Tips and Tricks on Preparing for Certificate of Merit

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Tips and Tricks on Preparing for Certificate of Merit

"It is important to start preparing and reviewing early. Your previous tests and judge's comments can also help you work on things that may need more attention."

Photo By Helena Hu

"It is important to start preparing and reviewing early. Your previous tests and judge's comments can also help you work on things that may need more attention."

Photo By Helena Hu

Photo By Helena Hu

"It is important to start preparing and reviewing early. Your previous tests and judge's comments can also help you work on things that may need more attention."

Helena Hu and Simrat Singh

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The Certificate of Merit (CM) exam is a yearly test taken in February or March where students in California are tested on their musical capabilities at a certain level. With the test right around the corner, many students face stress as they strive to pass with the highest honors. Here are some tips to help you stay focused and achieve the score you want!

  • Do not procrastinate on studying or memorizing your pieces. Practice the piece in smaller phrases without the music, and add a little more each time. Set goals for memorizing! 
    • “Best thing is to always practice a lot. Don’t just play from the beginning to end. Always work on the harder parts separately and repeatedly,” music school OrchePia piano teacher Jacqueline Kim said.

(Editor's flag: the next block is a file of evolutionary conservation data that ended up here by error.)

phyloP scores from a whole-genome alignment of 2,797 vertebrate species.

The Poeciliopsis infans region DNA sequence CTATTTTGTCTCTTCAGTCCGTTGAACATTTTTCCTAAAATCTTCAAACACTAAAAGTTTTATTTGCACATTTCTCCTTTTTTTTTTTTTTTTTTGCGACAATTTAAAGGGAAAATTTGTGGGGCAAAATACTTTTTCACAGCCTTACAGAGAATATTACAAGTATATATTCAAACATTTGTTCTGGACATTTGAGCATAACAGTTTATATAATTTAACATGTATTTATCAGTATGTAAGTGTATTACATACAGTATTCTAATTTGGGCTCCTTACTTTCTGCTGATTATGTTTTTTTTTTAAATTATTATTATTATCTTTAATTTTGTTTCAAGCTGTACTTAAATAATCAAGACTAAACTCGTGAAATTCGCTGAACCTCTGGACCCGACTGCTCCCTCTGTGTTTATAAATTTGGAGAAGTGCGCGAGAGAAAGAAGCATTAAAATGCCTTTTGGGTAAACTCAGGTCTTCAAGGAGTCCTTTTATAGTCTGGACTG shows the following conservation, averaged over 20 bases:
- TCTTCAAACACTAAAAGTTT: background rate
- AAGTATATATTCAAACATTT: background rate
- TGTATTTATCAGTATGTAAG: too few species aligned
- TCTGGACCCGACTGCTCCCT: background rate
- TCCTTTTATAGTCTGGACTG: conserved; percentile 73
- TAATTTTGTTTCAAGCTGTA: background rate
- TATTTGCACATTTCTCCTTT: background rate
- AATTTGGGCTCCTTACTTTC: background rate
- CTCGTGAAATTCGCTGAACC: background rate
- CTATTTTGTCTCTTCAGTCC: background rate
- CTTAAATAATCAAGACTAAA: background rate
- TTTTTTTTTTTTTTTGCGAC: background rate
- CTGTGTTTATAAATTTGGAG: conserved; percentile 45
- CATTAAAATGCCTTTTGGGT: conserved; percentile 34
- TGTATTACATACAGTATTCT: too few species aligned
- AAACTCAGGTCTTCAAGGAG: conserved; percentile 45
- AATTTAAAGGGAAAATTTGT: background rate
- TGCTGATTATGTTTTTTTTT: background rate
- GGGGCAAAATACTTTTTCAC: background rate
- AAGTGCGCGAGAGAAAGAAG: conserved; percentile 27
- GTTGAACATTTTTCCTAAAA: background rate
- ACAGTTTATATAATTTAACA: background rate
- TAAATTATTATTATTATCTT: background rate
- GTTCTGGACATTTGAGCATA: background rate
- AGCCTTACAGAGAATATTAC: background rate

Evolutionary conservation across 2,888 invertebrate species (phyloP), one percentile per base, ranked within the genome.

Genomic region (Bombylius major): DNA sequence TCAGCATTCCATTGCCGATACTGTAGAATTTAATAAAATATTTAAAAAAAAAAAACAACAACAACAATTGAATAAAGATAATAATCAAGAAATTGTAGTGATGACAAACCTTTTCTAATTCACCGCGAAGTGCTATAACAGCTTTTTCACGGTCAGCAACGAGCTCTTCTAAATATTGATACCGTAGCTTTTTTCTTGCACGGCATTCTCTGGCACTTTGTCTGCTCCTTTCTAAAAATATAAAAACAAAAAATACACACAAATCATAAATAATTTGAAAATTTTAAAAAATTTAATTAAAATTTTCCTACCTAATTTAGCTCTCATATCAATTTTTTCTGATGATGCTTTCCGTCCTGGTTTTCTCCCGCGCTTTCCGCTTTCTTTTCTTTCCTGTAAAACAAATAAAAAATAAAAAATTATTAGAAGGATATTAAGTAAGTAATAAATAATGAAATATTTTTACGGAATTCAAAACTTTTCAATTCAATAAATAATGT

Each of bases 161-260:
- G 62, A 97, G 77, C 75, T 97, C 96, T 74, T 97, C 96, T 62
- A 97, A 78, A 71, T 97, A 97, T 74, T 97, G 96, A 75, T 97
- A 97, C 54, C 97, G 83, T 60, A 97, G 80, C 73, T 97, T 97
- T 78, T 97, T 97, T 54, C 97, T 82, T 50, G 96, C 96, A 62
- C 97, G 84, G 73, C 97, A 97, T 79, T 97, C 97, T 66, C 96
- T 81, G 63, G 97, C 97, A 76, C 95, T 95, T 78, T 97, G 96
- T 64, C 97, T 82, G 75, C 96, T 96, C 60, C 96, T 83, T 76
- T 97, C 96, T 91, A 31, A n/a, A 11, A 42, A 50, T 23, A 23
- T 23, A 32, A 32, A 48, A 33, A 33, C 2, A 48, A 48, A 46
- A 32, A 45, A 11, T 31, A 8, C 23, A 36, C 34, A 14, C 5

• Show up to the theory test early to get as much time to complete it and to listen to the ear training portion as many times as you need.
  • Make sure you know composers and terminology well. This can help you gain a better score on the theory portion.
    • “For theory, I like to make flashcards of the terms, and I also take different versions of practice tests so I can get a sense of what the real one might be like,” freshman Serena Phelps said.
  • Breathe before you start your performance; people tend to rush when they are nervous, and this can lead to mistakes that can easily be avoided by slowing down.
    • “I also practice my solo pieces with a metronome since I play with a piano accompanist, and I want to make sure we match together,” Phelps said.
  • Do not just look at notes for sight reading; watch for dynamics, time signature and key signature.
  • See the connection between theory and performance. Knowing how they are connected can help you better understand your pieces.
    • “For technique and theory, it’s connected, so when you learn dominant seventh chords in theory, you play in technique, so it’s easy to connect theory and technique,” Kim said.

Make sure to stay relaxed and work hard. Good luck!